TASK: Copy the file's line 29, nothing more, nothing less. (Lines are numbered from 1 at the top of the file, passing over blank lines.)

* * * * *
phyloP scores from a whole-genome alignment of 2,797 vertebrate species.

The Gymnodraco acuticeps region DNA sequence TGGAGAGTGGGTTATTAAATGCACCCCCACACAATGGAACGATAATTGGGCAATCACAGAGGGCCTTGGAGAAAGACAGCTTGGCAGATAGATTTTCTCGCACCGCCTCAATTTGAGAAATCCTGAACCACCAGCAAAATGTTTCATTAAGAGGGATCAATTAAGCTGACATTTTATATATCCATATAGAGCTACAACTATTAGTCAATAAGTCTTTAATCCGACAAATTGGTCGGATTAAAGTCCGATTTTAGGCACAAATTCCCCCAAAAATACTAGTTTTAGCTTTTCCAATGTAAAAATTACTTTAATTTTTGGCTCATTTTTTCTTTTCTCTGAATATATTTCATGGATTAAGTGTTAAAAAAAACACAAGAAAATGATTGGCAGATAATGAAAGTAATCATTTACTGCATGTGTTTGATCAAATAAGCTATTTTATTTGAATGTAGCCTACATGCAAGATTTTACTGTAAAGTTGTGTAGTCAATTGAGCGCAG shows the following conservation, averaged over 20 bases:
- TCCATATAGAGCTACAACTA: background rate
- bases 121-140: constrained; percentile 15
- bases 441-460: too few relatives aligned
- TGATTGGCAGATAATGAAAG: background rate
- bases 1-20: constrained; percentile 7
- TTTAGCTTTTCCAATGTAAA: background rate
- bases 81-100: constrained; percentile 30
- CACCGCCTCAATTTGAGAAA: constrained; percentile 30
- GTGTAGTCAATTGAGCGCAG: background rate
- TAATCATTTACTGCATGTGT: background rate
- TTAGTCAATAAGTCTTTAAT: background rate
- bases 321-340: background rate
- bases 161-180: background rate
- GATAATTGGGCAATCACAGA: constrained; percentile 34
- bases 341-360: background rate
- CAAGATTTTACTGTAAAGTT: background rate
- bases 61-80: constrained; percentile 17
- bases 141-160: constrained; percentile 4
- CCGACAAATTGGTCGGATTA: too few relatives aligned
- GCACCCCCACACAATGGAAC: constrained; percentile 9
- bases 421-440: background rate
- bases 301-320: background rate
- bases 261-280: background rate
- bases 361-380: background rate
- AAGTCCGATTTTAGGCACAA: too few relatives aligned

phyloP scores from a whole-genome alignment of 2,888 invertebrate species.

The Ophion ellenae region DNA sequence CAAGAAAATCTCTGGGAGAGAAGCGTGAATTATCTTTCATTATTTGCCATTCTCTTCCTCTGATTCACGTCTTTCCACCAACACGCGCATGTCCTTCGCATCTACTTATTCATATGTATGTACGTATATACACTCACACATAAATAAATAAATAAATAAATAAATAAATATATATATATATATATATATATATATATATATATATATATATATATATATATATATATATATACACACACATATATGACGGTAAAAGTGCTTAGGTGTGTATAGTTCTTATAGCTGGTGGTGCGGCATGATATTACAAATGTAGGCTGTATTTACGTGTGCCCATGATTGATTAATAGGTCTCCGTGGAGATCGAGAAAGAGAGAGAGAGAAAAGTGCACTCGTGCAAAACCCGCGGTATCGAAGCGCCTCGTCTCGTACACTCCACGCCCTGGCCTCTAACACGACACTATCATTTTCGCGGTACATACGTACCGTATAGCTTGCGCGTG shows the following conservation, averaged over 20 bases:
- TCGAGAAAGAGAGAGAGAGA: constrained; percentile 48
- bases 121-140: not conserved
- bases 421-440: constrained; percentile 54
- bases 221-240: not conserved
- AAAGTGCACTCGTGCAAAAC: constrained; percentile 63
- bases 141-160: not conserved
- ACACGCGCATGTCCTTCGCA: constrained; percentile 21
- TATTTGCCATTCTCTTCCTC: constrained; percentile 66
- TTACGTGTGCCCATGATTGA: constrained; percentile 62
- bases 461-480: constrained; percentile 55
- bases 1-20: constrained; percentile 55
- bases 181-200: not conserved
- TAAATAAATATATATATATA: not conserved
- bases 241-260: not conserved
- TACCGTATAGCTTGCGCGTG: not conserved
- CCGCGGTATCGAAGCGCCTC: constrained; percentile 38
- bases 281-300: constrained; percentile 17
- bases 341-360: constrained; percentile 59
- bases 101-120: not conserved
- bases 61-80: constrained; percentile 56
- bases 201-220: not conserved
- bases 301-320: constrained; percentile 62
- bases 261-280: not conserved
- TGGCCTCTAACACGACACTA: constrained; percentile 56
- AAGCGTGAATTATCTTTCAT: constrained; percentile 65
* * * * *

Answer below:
The Ophion ellenae region DNA sequence CAAGAAAATCTCTGGGAGAGAAGCGTGAATTATCTTTCATTATTTGCCATTCTCTTCCTCTGATTCACGTCTTTCCACCAACACGCGCATGTCCTTCGCATCTACTTATTCATATGTATGTACGTATATACACTCACACATAAATAAATAAATAAATAAATAAATAAATATATATATATATATATATATATATATATATATATATATATATATATATATATATATATATATACACACACATATATGACGGTAAAAGTGCTTAGGTGTGTATAGTTCTTATAGCTGGTGGTGCGGCATGATATTACAAATGTAGGCTGTATTTACGTGTGCCCATGATTGATTAATAGGTCTCCGTGGAGATCGAGAAAGAGAGAGAGAGAAAAGTGCACTCGTGCAAAACCCGCGGTATCGAAGCGCCTCGTCTCGTACACTCCACGCCCTGGCCTCTAACACGACACTATCATTTTCGCGGTACATACGTACCGTATAGCTTGCGCGTG shows the following conservation, averaged over 20 bases: